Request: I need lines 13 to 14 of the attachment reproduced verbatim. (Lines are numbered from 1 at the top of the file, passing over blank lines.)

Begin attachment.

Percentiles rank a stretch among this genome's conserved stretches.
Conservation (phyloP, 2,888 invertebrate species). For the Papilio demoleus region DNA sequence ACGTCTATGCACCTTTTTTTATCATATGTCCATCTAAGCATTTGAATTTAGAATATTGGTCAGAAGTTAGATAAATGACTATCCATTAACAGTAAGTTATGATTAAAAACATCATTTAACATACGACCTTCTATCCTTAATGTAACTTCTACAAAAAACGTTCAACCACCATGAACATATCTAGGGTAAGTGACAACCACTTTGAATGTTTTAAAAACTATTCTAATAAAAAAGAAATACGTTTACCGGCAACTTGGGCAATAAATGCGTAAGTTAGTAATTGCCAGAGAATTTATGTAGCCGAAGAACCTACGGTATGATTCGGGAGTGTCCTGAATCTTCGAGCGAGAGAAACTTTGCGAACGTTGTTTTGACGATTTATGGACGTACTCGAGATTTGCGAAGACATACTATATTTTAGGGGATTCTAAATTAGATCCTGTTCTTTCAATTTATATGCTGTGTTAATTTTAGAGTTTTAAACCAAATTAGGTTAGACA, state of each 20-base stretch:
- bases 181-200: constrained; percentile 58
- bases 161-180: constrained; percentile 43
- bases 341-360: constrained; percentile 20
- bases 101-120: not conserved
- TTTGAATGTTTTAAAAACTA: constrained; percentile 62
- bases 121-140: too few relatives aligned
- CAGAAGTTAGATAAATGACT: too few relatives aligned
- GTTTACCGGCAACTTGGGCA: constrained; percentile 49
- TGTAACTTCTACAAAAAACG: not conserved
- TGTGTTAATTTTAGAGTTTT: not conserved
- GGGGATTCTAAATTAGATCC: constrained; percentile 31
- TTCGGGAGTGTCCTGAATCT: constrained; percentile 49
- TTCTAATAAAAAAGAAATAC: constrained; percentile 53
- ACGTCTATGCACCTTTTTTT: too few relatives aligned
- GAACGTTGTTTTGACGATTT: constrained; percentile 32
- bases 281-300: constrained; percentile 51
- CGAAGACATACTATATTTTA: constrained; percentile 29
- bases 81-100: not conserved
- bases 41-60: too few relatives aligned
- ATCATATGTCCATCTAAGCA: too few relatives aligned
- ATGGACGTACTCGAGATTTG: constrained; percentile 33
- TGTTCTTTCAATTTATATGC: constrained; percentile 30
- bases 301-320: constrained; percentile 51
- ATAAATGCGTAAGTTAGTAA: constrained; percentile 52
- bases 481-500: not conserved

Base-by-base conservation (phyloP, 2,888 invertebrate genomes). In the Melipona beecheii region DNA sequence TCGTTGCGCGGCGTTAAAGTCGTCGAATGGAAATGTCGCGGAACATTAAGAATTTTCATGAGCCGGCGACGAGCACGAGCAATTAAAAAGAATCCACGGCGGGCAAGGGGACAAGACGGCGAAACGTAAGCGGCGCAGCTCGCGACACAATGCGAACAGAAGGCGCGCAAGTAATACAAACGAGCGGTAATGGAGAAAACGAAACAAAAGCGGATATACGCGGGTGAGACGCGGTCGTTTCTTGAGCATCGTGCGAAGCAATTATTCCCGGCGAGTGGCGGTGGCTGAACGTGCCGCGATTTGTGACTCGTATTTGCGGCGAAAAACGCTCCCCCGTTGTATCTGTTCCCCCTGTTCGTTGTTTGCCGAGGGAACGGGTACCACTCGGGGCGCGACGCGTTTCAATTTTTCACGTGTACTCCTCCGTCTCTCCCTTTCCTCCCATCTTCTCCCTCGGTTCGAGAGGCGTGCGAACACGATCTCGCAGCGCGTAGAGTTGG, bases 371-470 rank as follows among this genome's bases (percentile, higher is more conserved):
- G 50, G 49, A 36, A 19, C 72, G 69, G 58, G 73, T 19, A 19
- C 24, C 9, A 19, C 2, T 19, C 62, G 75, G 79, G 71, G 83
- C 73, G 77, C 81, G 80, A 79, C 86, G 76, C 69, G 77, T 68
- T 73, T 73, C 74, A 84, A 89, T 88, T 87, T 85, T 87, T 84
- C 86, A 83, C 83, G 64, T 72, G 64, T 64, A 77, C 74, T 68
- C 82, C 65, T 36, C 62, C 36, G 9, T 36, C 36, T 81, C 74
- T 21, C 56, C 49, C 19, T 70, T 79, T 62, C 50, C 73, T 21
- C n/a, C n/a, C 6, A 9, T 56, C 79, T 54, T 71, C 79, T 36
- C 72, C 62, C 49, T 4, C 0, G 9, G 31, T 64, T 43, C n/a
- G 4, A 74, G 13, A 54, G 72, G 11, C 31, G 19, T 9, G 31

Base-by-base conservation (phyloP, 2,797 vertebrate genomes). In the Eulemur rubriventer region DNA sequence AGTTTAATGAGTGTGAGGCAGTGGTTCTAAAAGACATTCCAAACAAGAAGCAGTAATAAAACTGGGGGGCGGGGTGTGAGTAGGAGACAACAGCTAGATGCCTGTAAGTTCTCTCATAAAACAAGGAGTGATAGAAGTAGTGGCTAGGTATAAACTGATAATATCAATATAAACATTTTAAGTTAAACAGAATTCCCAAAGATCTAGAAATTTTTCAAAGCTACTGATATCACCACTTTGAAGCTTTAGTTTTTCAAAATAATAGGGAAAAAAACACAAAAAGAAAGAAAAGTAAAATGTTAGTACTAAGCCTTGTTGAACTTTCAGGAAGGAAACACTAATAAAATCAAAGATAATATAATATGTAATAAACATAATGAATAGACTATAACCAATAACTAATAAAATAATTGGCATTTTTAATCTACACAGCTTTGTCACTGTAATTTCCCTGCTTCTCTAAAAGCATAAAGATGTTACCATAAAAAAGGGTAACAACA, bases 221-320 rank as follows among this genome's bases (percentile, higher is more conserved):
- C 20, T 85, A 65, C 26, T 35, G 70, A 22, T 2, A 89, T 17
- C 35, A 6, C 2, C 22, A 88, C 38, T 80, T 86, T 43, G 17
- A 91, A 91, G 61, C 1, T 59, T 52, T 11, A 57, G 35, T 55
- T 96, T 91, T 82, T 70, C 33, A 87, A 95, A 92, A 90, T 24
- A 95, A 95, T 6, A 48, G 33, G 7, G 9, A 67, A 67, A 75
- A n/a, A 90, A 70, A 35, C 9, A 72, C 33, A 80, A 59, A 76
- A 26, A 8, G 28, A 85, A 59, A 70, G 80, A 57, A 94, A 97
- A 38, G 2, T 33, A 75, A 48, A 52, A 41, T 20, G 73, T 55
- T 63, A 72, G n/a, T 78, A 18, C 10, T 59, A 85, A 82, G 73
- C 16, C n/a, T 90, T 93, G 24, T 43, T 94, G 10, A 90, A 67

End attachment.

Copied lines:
- GGGGATTCTAAATTAGATCC: constrained; percentile 31
- TTCGGGAGTGTCCTGAATCT: constrained; percentile 49